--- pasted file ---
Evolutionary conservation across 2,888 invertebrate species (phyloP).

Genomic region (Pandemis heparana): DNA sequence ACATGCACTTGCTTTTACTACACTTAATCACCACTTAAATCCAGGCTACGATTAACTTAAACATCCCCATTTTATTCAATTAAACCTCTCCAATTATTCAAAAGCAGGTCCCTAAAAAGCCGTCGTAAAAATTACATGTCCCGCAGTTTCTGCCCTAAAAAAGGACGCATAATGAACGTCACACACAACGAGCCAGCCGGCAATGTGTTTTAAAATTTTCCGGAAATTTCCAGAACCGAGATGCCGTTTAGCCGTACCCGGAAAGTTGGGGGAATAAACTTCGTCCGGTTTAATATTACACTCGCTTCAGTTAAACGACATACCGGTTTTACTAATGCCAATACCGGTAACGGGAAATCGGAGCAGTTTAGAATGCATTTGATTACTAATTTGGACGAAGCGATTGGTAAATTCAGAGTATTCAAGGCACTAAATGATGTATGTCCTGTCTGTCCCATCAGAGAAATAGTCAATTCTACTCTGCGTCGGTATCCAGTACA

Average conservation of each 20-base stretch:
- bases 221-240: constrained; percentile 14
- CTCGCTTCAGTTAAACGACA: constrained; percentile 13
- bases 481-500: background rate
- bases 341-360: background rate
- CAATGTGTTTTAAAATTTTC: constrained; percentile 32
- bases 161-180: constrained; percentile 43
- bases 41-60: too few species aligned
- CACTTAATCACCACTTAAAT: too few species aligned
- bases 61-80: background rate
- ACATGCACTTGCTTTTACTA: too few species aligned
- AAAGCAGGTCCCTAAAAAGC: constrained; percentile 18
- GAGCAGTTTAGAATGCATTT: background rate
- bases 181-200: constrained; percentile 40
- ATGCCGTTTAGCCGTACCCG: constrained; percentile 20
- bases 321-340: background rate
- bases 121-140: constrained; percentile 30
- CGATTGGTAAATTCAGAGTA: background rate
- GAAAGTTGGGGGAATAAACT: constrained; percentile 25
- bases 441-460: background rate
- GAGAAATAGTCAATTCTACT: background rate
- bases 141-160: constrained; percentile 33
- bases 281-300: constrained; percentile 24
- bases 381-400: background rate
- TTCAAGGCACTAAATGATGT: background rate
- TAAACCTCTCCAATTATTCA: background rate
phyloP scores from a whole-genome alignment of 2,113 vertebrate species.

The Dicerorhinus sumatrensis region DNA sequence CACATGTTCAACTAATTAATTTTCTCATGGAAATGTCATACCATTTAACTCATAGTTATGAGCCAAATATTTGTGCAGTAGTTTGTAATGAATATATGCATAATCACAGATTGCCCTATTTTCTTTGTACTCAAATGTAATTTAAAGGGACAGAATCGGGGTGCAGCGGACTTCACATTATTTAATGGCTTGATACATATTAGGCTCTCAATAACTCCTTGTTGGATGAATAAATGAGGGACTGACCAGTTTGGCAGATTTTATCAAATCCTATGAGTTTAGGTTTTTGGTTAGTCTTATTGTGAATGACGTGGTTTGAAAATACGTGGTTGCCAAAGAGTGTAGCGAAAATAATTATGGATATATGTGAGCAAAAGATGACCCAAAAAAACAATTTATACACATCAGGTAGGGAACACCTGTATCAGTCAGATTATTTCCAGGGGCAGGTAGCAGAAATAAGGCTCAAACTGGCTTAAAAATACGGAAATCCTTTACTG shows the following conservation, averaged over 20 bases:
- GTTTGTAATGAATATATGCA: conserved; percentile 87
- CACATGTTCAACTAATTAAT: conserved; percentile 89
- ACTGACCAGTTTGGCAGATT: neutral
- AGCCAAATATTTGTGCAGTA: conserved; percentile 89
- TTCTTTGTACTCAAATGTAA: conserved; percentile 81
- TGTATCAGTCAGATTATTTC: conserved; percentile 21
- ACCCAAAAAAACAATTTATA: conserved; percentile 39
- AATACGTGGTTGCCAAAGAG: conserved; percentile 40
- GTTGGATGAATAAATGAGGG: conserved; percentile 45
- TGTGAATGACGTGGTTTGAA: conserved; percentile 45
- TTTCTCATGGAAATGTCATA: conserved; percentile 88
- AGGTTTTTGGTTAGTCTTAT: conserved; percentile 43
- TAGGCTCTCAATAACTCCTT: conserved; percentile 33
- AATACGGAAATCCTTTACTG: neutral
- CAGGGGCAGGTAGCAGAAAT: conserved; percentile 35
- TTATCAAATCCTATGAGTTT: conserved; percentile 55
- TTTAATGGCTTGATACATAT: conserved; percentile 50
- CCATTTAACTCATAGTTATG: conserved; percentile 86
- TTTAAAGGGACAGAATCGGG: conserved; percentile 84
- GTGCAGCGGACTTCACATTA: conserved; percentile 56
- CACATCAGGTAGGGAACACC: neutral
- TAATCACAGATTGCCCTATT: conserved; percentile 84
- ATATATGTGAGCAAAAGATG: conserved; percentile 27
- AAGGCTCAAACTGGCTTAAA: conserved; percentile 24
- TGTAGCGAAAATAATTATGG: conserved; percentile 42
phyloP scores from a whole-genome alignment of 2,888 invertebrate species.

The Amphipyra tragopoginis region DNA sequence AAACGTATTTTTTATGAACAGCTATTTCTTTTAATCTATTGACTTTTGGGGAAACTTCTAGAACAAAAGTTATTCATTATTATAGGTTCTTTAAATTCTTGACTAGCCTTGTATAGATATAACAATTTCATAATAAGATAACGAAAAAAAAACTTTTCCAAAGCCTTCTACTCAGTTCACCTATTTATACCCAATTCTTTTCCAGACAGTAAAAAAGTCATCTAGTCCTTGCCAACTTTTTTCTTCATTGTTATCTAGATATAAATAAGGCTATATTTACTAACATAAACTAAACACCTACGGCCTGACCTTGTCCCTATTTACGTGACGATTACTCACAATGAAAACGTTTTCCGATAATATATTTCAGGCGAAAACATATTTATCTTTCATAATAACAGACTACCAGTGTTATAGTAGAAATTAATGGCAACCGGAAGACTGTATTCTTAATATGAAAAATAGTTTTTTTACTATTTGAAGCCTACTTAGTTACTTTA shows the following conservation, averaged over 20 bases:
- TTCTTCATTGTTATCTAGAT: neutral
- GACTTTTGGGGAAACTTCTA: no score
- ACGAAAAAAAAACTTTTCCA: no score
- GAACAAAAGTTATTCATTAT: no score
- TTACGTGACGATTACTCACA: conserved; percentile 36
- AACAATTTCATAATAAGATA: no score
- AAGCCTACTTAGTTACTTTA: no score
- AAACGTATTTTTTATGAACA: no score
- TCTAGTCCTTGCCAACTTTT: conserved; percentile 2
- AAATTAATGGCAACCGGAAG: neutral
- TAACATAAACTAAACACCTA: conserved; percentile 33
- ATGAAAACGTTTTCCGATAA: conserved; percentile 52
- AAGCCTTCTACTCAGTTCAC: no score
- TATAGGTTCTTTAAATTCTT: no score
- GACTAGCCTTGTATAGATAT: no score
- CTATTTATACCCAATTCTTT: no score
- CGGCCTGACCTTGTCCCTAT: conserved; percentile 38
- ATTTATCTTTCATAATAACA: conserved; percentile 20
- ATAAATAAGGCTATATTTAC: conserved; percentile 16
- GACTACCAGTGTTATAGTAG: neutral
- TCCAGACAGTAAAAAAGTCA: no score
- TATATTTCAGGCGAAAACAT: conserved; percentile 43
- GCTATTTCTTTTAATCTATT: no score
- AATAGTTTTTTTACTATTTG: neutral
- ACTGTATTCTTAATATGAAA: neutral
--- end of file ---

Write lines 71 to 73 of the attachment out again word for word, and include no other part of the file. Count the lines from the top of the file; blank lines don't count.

- TATAGGTTCTTTAAATTCTT: no score
- GACTAGCCTTGTATAGATAT: no score
- CTATTTATACCCAATTCTTT: no score